But it was the words “Lemon Verbena” that sold me this time. The name itself evoking the scents of summer and visions of sitting on a lawn, reading in the shade, warm breezes blowing the pages of my book. Of course, Lemon Verbena is growing close by with its long, glossy leaves, wafting its sun-baked lemon-like scents through the air. Can you tell I’m sun-deprived here in the Pacific Northwest?
So I thought I could just run to the store, grab some of this tea and get on with my baking. But, living in the middle of a “beautiful nowhere” doesn’t always mean you’ll find what you want at the market.
Apparently it has been decided at some “super-secret grocery store managers meeting” that we don’t need Lemon Verbena tea at our fingertips. Not one grocery store (five stores) in my town carried this flavor. I was shocked (well, not really) and bummed. I had no choice but to order this Lemon Verbena tea online. I’m glad I did.
Unbeknownst to me, the recipe, had clearly indicated to substitute Lemon Zinger tea (found everywhere) for Lemon Verbena if hard to find. This would have saved me lots of time (and money), but honestly, I was after something else.
Working as a winemaker and having studied flavor chemistry and the nuances of wine, I am always chasing a “hint of something”. I knew the Lemon Verbena tea would have a special effect on this recipe. I was betting on its well-known, ethereal-citrus like aroma, unmatched for its very suave and sweet intoxicating scent. A complex aroma, a middle note, something woodsy and greener to pair with the walnuts. Walnuts, that are often tannic…just like tea. Are you still with me?
Yes, I know this “aroma talk” is all super-nerdy, but this is what I do, what I seek, what I look for in my cooking and especially in my winemaking. On a tangent, just the other day I found a note of cinnamon in my Pinot Noir. I was so happy to find it and welcome what it brings to the vintage. The changing aromas, reminding me constantly that wine is alive, dynamic and constantly evolving. Just like in wine, be open to the subtle scents while cooking and enjoy what they bring to the table. It’s the little things that make something special.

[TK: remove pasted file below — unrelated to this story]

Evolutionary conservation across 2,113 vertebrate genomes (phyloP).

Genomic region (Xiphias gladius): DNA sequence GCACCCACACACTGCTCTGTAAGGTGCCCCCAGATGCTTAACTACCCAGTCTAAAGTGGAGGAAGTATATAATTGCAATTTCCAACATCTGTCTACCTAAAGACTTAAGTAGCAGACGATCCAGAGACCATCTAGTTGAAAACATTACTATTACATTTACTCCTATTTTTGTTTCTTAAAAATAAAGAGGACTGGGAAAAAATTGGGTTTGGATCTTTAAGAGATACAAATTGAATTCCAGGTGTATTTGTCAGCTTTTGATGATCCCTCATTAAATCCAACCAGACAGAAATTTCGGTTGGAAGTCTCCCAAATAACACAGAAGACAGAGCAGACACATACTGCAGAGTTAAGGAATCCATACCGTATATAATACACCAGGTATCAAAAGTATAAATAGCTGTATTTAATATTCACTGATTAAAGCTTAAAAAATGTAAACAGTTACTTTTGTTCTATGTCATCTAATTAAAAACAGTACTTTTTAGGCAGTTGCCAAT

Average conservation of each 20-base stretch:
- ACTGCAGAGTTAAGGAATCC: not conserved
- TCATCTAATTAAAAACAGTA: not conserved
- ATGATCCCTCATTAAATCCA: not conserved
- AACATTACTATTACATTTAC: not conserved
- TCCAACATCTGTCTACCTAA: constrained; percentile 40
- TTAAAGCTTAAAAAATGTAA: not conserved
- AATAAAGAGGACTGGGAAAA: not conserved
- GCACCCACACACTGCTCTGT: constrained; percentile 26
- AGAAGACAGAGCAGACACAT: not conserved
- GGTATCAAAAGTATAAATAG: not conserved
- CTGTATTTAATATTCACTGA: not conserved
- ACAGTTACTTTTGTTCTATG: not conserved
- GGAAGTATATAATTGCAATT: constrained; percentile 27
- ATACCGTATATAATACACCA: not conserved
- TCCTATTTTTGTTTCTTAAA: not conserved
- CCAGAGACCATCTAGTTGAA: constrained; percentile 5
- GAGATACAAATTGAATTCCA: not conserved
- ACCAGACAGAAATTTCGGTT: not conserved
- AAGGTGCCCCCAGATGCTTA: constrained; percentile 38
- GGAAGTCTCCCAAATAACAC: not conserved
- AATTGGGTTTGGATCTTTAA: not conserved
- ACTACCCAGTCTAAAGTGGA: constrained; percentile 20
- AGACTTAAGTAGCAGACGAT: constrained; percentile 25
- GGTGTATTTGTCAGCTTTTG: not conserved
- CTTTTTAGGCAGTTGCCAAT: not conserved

Even my oldest son, who kind of complains when I have nuts in baked goods, loved-loved this. There’s something about it..it’s just different. And fabulous, perfect for morning tea.
Lemon Verbena-Walnut Loaf Cake
- 1/2 cup boiling water
- 4 lemon verbena tea bags
- 2 cups (9 ounces) all-purpose flour
- 1 teaspoon baking powder
- 1/2 teaspoon baking soda
- 1/4 teaspoon salt
- 3 large egg whites
- 1/2 cup granulated sugar
- 1/3 cup packed brown sugar
- 1/3 cup applesauce
- 1/4 cup vegetable oil
- 1/2 cup chopped walnuts, toasted
- cooking spray
For the glaze:
- 1-1/4 cup powdered sugar
- zest of one lemon
- 2 Tablespoons fresh lemon juice
- 8 x 4-inch loaf pan
- Preheat oven to 350 degrees F.
- Prepare cake by pouring 1/2 cup boiling water over tea bags in a bowl; steep 5 minutes. Remove and throw away tea bags and cool tea to room temperature.
- Spoon the flour into measuring cup very lightly (I always weigh my flour), leveling with a knife. In a medium bowl combine flour, baking powder, baking soda and salt and stir well.
- Place egg whites in a large bowl; beat with a mixer at high speed until foamy. Add granulated sugar and brown sugar; beat well. Add tea, applesauce and oil and beat until well blended. Slowly add flour and beat until moist. Fold in walnuts and pour the batter into 8 x 4 loaf pan that has been coated with cooking spray. Bake for 50-55 minutes or until a toothpick comes out clean. Cool for 15 minutes in pan before flipping out onto a wire rack. Cool completely.
- For the glaze, combine sugar, lemon zest and juice, stirring until smooth. Drizzle over cake.
If you have the chance this summer, plant Lemon Verbena in your garden. Use the leaves to make Lemon Verbena butter, drizzling it over delicate white fish. Or make a Lemon Verbena simple syrup for the base of your lemonade. Infuse it in milk and make ice cream. It’s really a great flavor to have around.